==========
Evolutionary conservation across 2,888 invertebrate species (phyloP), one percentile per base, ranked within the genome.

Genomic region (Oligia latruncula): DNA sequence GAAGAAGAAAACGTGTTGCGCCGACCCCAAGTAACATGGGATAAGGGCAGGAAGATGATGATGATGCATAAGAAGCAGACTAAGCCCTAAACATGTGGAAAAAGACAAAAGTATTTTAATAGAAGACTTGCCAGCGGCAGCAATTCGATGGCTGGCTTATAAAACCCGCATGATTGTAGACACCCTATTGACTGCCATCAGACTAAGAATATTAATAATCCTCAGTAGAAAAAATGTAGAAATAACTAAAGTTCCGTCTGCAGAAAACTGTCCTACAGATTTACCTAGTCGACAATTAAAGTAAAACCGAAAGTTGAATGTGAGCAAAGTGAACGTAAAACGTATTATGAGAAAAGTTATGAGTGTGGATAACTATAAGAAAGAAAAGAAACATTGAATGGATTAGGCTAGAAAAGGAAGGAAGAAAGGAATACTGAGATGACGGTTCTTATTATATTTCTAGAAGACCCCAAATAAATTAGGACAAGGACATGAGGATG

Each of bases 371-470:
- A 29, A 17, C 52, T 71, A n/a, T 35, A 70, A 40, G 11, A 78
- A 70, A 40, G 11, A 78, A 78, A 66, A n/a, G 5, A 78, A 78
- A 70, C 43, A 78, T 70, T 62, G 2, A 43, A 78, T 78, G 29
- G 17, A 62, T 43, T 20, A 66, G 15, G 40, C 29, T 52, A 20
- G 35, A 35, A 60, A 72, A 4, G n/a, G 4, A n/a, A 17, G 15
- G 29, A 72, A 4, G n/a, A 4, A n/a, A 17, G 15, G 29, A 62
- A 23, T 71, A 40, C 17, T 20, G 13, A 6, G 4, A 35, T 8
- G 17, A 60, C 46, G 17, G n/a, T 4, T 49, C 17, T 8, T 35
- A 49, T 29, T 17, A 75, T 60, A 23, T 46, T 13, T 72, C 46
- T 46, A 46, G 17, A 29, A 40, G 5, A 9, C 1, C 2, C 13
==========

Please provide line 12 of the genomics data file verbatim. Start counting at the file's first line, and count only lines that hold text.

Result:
- A 49, T 29, T 17, A 75, T 60, A 23, T 46, T 13, T 72, C 46